Many residents are still very proud of the lives they lived, the families they raised and the things they accomplished personally and professionally. You get to honor their legacy and contributions to society when you’re at the bedside, she adds.

What skills are needed to work in a nursing home?

Nurses in nursing homes need a different skill set than nurses in a hospital or clinic. These specialized skills allow them to concentrate their care to the needs of their residents. Hospice, rehabilitation and therapy differentiate nursing home nurses from those in more traditional settings. And they also have more involvement in the case management of their residents.

“It’s important to deliver quality care with compassion, dignity and respect,” Vega says. “A resident’s inability to see, hear or talk makes them particularly vulnerable so it’s important to notice nonverbal communication.”

But what are the most important skills you’ll need to succeed in these positions? We used real-time job analysis software to examine nearly 300,000 nurse job postings from nursing homes over the past year.* The data helped us identify the top 10 skills needed in nursing home positions.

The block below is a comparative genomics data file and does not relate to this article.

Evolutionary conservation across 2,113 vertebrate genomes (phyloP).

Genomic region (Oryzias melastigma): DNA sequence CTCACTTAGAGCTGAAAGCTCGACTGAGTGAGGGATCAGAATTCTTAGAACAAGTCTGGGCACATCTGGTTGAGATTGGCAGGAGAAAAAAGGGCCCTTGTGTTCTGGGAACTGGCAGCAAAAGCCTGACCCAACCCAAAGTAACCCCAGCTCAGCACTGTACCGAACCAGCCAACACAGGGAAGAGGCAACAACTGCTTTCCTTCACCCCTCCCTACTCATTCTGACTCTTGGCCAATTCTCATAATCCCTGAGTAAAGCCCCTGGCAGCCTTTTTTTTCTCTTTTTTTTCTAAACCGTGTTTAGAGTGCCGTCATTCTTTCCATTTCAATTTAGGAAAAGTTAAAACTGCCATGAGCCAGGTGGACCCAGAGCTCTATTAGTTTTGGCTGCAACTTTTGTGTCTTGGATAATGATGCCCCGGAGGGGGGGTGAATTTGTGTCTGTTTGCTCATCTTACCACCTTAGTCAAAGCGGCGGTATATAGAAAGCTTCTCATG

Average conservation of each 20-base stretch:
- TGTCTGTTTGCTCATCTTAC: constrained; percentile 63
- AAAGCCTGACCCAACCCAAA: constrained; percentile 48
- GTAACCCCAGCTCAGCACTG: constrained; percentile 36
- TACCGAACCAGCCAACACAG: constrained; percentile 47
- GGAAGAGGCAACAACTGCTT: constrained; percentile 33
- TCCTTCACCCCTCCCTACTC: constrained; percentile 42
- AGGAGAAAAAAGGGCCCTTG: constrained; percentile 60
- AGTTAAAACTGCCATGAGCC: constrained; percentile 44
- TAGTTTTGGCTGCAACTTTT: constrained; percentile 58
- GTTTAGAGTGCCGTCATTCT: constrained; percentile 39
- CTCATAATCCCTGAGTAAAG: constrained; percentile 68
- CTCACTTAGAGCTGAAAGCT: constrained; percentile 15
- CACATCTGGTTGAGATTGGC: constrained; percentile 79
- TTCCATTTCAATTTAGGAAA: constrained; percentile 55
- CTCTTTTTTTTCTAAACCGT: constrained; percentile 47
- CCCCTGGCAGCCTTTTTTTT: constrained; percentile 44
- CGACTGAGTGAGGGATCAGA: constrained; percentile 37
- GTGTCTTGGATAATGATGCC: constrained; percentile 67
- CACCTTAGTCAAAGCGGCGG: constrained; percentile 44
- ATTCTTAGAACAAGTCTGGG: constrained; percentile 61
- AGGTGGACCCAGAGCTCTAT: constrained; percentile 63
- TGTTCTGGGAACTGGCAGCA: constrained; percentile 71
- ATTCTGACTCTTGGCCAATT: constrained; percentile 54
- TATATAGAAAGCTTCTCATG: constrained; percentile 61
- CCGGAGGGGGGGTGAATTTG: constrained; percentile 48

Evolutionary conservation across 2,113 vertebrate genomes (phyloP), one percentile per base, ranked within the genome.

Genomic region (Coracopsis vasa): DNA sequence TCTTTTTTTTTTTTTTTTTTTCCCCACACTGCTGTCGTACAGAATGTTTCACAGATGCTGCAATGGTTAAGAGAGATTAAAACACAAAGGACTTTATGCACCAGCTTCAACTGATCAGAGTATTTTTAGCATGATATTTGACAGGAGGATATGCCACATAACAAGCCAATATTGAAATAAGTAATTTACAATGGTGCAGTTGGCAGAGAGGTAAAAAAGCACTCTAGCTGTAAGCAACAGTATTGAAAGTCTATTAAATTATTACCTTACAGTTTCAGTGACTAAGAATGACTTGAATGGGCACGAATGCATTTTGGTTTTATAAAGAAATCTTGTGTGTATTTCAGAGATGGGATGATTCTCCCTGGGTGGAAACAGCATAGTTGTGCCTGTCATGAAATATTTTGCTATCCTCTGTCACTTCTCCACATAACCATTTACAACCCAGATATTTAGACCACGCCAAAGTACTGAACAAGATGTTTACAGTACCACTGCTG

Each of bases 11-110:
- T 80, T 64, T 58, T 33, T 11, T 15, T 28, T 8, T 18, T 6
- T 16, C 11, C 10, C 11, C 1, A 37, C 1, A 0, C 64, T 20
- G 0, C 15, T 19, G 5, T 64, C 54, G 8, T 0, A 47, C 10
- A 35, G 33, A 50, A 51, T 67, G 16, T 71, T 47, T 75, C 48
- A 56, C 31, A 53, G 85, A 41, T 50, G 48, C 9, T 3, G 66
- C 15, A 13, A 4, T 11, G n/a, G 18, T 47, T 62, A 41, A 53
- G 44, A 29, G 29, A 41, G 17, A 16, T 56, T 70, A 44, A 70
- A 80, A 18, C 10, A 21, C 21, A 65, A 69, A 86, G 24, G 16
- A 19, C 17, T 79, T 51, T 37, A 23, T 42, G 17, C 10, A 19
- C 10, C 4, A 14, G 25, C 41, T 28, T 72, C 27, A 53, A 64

Here is what we found:

  • Patient care
  • Home health
  • Treatment planning
  • Case management
  • Hospice
  • Patient/family education
  • Acute care
  • Medical administration
  • Advanced cardiac life support (ACLS)
  • Patient evaluation

What are the advantages of working in a nursing home?

As with any occupation, there are various pros and cons that come with the job. Here’s what our nurses noted as some of the perks of being a nursing home nurse:

1. You’ll get to know your patients better

“Get ready to become attached to your residents and their families,” Vega says. “They become a part of who you are and there is a special bond formed in long-term care.”

Working in a nursing home offers the opportunity to foster relationships with long-term residents more so than would be possible in an outpatient or a more traditional nursing setting.